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. Last Updated: 07/27/2016

Prodi Makes Deal to Secure Budget

ROME -- Italian Prime Minister Romano Prodi clinched a deal with the communist party Tuesday to secure a 1998 budget, ending a political crisis that came close to derailing plans to join a European single currency.


President Oscar Luigi Scalfaro immediately revoked the government resignation Prodi tendered last week, resuscitating Prodi's center-left administration.


"In this crisis, there were no winners or losers. Italy and good sense won," Prodi said at a news conference.


Prodi, speaking after a meeting with Scalfaro, said he was unsure if he needed to ask for a vote of confidence from the parliament. But with the communists' return to the government fold, Prodi would be certain of winning a majority in the lower house Chamber of Deputies.


The agreement, reached on the last day of Scalfaro's political consultations on the crisis, swept away fears of early elections and prolonged political uncertainty.


Prodi had resigned last Thursday after the Communist Refoundation party, which secured his government's majority in the lower house of parliament, refused to back the deficit-cutting budget.


Communist leader Fausto Bertinotti, disclosing details of the new accord after a half-hour meeting with Prodi on Tuesday, said the deal would last throughout 1998 and possibly longer.


"The agreement has been signed, which means the crisis is over," Bertinotti said.


The accord included a cut in the workweek to 35 hours by the year 2001, protection of pension rights for blue-collar workers and the easing of spending cuts in the 1998 budget by 500 billion lire ($290 million), he said. The shortfall in the budget would be made up by combatting tax evasion, he added.


In an immediate statement, Prodi's government said the communists for their part had agreed to join efforts to ensure Italy's membership of European economic and monetary union.


Bertinotti said the government would introduce a draft law on a 35-hour workweek to parliament in January, a concession that is likely to disturb industrial leaders.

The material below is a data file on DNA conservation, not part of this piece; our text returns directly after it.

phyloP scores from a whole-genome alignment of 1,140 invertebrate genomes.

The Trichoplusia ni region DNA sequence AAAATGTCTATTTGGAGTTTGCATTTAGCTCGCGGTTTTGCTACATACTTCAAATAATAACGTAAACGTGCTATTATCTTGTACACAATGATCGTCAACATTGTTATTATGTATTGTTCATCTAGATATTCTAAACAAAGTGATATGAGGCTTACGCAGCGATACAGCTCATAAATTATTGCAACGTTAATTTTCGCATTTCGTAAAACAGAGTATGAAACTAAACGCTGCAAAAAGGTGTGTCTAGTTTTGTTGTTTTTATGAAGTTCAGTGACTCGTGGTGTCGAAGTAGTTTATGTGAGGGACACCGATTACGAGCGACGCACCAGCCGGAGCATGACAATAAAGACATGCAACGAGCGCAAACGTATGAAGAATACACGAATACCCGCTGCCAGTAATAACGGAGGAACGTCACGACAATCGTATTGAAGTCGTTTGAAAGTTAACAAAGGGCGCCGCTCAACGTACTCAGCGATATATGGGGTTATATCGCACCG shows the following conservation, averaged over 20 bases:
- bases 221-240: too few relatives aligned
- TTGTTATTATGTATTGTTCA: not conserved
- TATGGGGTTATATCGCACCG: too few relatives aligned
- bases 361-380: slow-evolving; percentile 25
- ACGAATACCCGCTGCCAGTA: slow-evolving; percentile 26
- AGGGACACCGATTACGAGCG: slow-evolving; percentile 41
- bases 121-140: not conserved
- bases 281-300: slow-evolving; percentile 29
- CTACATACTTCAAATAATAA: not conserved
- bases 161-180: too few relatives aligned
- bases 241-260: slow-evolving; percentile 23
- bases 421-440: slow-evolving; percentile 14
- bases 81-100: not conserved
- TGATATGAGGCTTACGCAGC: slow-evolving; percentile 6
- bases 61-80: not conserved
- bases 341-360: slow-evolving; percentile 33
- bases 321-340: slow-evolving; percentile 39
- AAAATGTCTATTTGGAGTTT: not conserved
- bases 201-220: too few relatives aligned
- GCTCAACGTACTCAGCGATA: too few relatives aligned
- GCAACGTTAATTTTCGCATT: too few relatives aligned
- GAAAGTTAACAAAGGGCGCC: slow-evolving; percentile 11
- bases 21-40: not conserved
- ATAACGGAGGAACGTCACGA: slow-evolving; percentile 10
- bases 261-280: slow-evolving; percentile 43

But the government swiftly made clear that a reduction in the workweek would apply only to firms with more than 15 employees.


Financial markets looked set to soar on news of the deal. The all-share Mibtel Index powered as high as 16,068 earlier Tuesday, brushing an all-time high of 16,091.


The December government bond future rose as high as 112.70 on London's Liffe, and the spread between Italian and German 10-year government bonds narrowed to 51 basis points.


In Brussels, European Commission President Jacques Santer gave his own vote of confidence, welcoming Italy's speedy efforts to solve the crisis and stick to budgetary discipline.


Italian Treasury Minister Carlo Azeglio Ciampi said European Union forecasts confirmed that the economy was undergoing a "robust recovery." "The forecasts published today by the European Commission fully confirm the successful recovery of Italian public accounts," Ciampi said in a statement, adding that they showed Italy's overhaul of state accounts could be sustained.


In its autumn forecasts, the EU revised down its 1997 deficit forecast for Italy to 3.0 percent of gross domestic product from 3.2 percent, noting that the deficit had been 6.8 percent in 1996.